A lot of people regularly take packages upgrades and in most cases they have no idea why. They think their system will be more up to date and more secure… they’re right, but they what they don’t realize is that every single package upgrade can potentially introduce a bug!
With an Ubuntu release every six months and one, two or three Mint releases in the meantime, do you really need security updates? Isn’t your system recent enough?
Releases are well tested, security updates and newer packages are not. Bear in mind that any kernel upgrade can potentially break your sound system, your wifi connectivity or support for any device on your computer, an Xorg update can bring you to a black screen and put your proprietary drivers on their knees…
So don’t upgrade unless you know why, and if you want to upgrade a package, then only upgrade the package, not the entire system.
In Celena we’re bringing two new things:
– mintAssistant will help you disable kernel upgrades.
– APT will be tweaked so you don’t get notified when Gutsy comes out.
You probably remember that “Upgrade to Feisty” message which popped up in Bianca… 🙂
Rick Jelliffe is right, don’t press the upgrade button!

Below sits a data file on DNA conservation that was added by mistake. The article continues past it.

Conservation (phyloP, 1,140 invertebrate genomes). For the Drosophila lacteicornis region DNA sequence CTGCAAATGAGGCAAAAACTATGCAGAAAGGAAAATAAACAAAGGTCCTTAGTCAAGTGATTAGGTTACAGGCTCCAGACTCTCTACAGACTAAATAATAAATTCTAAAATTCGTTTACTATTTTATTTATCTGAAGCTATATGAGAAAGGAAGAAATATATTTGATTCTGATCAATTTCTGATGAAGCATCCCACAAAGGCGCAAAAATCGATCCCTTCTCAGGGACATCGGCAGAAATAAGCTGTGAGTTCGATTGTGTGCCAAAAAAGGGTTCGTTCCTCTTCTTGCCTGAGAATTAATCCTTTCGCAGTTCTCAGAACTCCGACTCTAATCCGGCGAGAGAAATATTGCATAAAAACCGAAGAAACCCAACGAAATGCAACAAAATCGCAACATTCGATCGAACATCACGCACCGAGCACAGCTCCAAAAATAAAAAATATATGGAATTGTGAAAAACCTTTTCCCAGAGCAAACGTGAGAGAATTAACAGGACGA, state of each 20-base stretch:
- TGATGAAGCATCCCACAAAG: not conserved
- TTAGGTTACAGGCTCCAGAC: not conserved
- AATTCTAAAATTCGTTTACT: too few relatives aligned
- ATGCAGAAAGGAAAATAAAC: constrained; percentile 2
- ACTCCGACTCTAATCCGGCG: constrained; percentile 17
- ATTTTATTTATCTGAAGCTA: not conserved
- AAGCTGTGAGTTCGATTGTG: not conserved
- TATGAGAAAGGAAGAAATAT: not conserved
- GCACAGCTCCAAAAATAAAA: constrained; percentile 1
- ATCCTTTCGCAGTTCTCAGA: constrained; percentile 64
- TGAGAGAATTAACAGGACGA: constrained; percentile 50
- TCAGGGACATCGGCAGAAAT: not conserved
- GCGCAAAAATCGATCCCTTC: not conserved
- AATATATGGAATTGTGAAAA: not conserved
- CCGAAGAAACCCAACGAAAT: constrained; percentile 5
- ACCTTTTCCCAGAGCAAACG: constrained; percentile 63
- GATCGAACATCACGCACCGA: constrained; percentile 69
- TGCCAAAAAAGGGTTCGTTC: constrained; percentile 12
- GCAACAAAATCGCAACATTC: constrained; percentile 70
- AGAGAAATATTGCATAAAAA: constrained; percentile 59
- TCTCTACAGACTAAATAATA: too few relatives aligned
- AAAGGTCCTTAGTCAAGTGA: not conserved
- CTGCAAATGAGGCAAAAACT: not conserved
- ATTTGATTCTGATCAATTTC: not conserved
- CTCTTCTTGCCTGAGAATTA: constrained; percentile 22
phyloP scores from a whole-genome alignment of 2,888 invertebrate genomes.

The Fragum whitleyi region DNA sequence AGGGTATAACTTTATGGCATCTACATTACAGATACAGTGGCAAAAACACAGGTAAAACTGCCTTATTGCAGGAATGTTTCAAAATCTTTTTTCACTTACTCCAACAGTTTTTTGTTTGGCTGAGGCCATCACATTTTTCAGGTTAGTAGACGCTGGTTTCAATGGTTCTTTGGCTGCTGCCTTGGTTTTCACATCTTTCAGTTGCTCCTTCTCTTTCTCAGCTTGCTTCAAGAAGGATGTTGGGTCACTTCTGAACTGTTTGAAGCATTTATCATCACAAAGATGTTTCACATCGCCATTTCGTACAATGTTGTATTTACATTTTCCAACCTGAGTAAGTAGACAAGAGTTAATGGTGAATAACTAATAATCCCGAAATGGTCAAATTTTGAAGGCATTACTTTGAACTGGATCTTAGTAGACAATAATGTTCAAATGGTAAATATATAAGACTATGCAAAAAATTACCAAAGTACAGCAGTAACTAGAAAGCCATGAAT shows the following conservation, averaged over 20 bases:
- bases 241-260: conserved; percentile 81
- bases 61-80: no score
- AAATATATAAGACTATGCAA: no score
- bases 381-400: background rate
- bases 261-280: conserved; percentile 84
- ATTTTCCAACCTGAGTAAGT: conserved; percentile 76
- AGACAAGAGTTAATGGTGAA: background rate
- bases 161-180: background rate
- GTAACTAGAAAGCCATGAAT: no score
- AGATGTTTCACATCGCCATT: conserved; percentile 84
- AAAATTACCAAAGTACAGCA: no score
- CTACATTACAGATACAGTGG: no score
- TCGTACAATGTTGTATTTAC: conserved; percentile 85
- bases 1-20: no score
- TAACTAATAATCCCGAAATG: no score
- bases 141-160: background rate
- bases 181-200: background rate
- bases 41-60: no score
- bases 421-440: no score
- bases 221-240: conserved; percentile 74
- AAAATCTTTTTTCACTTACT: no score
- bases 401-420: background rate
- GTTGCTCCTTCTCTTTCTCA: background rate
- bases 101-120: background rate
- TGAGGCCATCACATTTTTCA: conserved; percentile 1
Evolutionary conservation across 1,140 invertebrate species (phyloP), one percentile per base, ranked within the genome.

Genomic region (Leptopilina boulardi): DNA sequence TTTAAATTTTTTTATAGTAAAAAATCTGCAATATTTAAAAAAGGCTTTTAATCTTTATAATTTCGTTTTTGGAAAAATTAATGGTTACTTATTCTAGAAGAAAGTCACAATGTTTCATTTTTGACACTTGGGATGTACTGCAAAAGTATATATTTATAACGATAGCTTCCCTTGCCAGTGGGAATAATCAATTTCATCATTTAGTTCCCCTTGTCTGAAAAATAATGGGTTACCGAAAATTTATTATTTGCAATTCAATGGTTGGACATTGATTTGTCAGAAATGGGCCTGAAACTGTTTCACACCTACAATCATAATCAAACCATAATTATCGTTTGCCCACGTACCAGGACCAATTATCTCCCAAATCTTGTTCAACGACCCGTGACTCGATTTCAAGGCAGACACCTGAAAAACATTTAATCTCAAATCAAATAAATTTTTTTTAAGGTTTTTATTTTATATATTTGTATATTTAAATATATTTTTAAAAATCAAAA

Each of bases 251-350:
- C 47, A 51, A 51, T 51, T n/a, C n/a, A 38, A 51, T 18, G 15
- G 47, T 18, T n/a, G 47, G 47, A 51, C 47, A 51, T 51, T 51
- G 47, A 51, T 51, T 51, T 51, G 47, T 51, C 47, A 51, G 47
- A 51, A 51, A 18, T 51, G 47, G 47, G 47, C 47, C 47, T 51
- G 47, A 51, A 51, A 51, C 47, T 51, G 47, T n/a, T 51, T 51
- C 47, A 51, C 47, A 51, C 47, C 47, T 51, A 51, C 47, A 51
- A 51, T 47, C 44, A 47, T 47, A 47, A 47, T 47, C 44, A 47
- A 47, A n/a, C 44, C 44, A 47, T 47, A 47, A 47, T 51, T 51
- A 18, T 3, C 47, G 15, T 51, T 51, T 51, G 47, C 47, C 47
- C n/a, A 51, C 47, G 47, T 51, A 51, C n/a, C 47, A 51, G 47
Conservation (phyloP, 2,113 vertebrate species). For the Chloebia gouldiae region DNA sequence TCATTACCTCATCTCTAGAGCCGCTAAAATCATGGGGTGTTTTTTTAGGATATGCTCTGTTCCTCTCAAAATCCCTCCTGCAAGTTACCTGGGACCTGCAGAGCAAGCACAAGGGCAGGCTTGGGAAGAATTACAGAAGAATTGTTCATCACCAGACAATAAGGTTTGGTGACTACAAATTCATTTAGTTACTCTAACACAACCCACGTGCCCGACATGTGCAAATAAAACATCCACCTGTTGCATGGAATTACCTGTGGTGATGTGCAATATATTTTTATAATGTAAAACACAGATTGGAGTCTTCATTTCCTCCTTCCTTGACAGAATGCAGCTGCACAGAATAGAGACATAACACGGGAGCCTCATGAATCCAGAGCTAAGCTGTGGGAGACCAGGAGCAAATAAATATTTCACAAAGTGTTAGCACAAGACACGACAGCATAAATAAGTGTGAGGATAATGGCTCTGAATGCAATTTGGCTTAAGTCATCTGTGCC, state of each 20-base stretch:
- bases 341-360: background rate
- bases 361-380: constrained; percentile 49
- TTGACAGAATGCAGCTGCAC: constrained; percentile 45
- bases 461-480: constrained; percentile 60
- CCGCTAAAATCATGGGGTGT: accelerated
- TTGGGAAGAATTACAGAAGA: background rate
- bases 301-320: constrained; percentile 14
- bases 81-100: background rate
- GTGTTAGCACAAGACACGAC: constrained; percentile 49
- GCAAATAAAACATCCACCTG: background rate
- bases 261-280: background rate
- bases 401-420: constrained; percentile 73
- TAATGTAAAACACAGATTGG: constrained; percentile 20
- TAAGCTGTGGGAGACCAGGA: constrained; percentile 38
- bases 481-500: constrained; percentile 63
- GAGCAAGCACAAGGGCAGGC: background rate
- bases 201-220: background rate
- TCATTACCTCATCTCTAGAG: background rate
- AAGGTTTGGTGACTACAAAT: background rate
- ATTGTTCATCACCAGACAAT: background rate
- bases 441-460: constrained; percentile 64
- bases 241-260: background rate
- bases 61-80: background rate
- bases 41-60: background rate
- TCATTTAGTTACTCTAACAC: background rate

There’s a great way to get your TV listings in Gnome. It’s called onTV and you can install it by typing this in a terminal:
sudo apt-get install ontv
Once installed, right click on your panel and add the OnTV applet. Answer a few questions and you’re ready to go.
OnTV shows what’s “on TV” at the moment and what’s coming up right afterwoods:
You can also search the listings for up to two weeks and get reminded before they come up.
Wicd (pronounced “Wicked”) is an alternative to the network-manager applet. Although its integration with Gnome is not as nice it seems to work better with WIFI encrypted networks. If you’re having problems with network-manager and you can’t connect to your network you should definitely give Wicd a try.
To install it, remove network manager:
sudo apt-get remove network-manager
Then download and install (by double clicking on it) this deb package: http://wicd.longren.org/pool/feisty/extras/wicd_1.3.1-all.deb
Then open the Control Center from mintMenu and search for “sessions”. In there add a “Wicd” entry and type “/opt/wicd/tray.py”. (You can also remove network-manager from there).
Upon restart you should see this little icon in your panel:
Click on it to access Wicd:
It’s too early to tell whether Wicd will replace Network-Manager in future releases of Linux Mint. Both projects have improvements to make, whether it’s to do with networking or Gnome integration. The presence of two competing projects in that area is a very good thing though and we should expect wireless connectivity to improve greatly in the months to come.